Is it just me, or were movie stars better before social media?

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As a saucer-eyed, cinema-mad kid, I had no idea what Michael J. Fox’s kitchen looked like. I hadn’t a clue what Harrison Ford’s workout consisted of. And I was blind to how Jennifer Grey spoke and moved in everyday life. Indeed, I had no concrete conception of the filmmaking machine behind the fantasy. I was fully immersed in watching Marty, Indy, and Baby, believing implicitly in their backstory, reactions, and character choices. 

Then the internet happened. And social media. And my Pandora’s Box sensibilities meant I couldn’t not look. I greedily followed filmmakers and stars on multiple platforms, hungry for every behind-the-scenes tidbit, each glimpse into their lives and a greater context for movie moments. I craved more information, more, more... 

And now, like looking into the Ark of the Covenant, I’m kinda sorry that I peeked. In this brand-building, multi-platform world we now live in, movie stars are prodigious posters, constantly littering my feeds with Insta-stories of domestic drudgery, tweeted pics of meetings or endless junkets, videos of leg day, back-claps to tweets they don’t like, hashtags, hashtags, hashtags... And I know too much. Now it’s hard to separate movie stars IRL from on screen.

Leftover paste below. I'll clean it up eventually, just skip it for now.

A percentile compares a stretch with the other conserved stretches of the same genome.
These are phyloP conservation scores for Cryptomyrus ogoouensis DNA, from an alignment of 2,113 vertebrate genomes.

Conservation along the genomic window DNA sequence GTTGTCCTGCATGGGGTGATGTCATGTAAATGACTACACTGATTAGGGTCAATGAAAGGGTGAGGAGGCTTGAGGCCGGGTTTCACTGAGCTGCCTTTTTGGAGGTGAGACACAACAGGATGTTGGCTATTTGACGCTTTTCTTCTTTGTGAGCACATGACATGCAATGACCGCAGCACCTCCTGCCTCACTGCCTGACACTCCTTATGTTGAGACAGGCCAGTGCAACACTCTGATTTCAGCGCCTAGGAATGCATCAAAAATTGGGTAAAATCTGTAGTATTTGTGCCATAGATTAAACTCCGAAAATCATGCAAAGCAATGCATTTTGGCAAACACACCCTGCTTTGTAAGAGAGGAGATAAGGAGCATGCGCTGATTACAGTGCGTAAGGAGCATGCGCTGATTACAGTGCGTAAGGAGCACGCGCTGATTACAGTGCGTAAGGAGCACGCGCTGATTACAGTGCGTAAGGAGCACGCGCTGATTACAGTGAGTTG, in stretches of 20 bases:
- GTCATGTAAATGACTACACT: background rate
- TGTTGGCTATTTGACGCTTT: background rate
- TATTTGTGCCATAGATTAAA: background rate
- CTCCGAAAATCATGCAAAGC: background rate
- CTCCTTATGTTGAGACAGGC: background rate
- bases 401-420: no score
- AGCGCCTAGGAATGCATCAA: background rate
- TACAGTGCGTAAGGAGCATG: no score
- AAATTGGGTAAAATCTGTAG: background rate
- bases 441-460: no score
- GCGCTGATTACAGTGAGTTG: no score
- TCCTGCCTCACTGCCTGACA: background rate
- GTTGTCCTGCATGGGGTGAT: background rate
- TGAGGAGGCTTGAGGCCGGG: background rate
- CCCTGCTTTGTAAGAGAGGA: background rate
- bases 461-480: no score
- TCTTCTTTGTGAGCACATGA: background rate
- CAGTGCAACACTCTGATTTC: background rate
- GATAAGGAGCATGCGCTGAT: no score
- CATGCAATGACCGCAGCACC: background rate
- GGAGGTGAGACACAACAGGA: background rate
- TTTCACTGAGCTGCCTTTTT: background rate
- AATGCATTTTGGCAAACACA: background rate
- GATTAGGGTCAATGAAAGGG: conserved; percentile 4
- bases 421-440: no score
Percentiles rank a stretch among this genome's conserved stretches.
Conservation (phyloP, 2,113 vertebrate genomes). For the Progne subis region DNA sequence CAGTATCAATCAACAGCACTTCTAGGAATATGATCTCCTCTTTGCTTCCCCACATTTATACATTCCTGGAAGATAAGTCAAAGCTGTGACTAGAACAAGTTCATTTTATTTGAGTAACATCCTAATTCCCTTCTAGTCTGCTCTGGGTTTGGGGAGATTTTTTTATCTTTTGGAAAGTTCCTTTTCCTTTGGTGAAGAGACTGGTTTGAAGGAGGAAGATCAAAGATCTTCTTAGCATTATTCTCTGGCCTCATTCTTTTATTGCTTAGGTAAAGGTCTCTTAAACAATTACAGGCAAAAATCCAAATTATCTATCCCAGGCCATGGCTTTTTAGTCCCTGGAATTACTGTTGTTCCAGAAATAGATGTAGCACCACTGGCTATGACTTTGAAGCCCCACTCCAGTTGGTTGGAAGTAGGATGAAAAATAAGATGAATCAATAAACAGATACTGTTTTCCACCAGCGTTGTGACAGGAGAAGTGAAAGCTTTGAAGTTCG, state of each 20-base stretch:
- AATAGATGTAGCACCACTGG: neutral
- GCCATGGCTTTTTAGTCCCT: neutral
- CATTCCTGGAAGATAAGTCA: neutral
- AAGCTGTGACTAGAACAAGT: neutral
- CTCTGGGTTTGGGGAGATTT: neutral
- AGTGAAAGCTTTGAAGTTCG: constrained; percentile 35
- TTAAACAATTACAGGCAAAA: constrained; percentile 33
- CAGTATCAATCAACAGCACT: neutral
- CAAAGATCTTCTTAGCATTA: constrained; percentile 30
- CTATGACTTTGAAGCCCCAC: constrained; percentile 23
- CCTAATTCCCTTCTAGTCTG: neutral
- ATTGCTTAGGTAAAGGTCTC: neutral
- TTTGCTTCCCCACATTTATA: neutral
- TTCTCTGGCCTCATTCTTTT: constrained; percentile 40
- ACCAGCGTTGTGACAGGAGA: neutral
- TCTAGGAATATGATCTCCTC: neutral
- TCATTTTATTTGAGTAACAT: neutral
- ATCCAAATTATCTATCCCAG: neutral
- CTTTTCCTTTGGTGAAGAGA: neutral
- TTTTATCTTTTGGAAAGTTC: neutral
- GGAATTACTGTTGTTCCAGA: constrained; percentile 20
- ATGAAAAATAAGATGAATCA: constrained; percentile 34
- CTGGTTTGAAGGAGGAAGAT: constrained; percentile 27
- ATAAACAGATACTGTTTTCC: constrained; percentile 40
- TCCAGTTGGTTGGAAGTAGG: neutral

I’m now so aware of Dwayne Johnson’s gym sessions that I can only think of the hours of work that went into carving that bod when I see it in movies. Armie Hammer’s new shower filter is in the back of my mind when watching him emote. I know altogether too much about Kate Beckinsale’s pussy (white fluffball Clive). James McAvoy isn’t actually really intense, Hugh Jackman seems to holiday a lot, Will Smith is not good with a hot pie, Josh Brolin is a poet goofball and not a terrifying granite man... 

All of which means actors are no longer blank pages. Their characters are worn more lightly to me and it’s harder to suspend my disbelief. Ultimately, my cinematic experience is less visceral. I’m starting to think (as my scrolling finger aches and throbs) that it was better when movie stars were actually mysterious and white-noise-free creatures, as inscrutable as the Sphinx... Or is it just me? 

Each month Total Film magazine argues a polarising movie opinion and gives you the opportunity to agree/disagree/tell us we’re mad. Let us know what you think about this one in the comments below and read on for more.

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